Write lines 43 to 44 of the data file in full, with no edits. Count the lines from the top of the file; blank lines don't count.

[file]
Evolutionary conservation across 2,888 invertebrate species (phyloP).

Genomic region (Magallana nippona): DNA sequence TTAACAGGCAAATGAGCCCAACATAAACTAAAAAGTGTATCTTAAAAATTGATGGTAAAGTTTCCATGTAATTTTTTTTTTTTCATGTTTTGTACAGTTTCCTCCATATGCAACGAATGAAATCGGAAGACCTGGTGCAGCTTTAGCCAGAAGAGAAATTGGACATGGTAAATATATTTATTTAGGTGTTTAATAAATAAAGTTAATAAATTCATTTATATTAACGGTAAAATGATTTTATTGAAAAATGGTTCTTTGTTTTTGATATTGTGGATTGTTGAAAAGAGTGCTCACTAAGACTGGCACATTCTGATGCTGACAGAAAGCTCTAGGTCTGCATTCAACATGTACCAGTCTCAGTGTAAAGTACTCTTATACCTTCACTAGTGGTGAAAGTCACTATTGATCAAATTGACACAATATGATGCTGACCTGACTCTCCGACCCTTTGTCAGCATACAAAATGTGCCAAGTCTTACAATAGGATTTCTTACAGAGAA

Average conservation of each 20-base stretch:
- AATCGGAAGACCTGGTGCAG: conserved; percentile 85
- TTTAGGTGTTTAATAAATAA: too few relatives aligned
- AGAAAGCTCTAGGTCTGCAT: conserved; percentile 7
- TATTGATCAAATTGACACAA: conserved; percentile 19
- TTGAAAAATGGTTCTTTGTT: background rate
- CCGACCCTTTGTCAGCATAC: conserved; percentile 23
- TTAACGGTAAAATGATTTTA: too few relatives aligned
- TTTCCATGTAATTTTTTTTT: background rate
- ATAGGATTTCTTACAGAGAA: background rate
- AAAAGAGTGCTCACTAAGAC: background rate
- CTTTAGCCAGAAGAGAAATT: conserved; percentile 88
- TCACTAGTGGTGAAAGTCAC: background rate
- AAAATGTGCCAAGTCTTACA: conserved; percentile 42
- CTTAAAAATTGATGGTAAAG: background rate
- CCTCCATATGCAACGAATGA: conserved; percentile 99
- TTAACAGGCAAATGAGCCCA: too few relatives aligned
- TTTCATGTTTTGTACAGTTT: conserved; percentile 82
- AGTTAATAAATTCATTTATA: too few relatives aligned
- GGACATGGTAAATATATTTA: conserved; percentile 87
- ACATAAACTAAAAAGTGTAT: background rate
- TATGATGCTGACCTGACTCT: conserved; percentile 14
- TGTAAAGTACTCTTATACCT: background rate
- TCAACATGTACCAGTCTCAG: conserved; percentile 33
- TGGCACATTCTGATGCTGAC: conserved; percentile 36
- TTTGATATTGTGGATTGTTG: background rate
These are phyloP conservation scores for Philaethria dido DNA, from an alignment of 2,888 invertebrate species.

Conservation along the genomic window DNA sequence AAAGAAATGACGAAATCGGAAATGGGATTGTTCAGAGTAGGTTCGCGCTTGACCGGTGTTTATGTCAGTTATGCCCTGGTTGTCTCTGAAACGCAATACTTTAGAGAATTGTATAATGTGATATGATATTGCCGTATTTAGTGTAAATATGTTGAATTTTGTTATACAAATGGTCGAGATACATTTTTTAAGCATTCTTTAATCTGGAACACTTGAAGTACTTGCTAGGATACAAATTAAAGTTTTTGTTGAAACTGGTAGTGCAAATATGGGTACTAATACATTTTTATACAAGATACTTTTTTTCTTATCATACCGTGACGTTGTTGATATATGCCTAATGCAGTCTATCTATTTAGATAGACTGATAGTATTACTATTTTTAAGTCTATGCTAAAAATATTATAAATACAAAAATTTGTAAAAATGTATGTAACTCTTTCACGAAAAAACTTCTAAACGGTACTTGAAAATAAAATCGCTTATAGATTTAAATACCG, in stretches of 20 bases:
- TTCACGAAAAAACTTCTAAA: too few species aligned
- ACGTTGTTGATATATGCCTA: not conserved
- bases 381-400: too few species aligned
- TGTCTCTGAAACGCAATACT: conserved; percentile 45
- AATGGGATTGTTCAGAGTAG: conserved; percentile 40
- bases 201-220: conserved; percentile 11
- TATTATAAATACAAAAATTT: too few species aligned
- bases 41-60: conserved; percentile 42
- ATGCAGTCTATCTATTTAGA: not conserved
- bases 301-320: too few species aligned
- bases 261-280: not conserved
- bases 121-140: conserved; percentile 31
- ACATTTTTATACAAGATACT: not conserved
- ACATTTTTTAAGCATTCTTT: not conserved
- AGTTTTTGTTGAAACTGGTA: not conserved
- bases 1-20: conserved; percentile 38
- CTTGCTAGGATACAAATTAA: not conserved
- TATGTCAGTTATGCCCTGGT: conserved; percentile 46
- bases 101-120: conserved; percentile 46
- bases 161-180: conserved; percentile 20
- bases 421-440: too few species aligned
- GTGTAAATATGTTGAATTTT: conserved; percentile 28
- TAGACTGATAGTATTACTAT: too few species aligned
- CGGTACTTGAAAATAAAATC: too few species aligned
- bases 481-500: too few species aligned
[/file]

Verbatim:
- ACATTTTTATACAAGATACT: not conserved
- ACATTTTTTAAGCATTCTTT: not conserved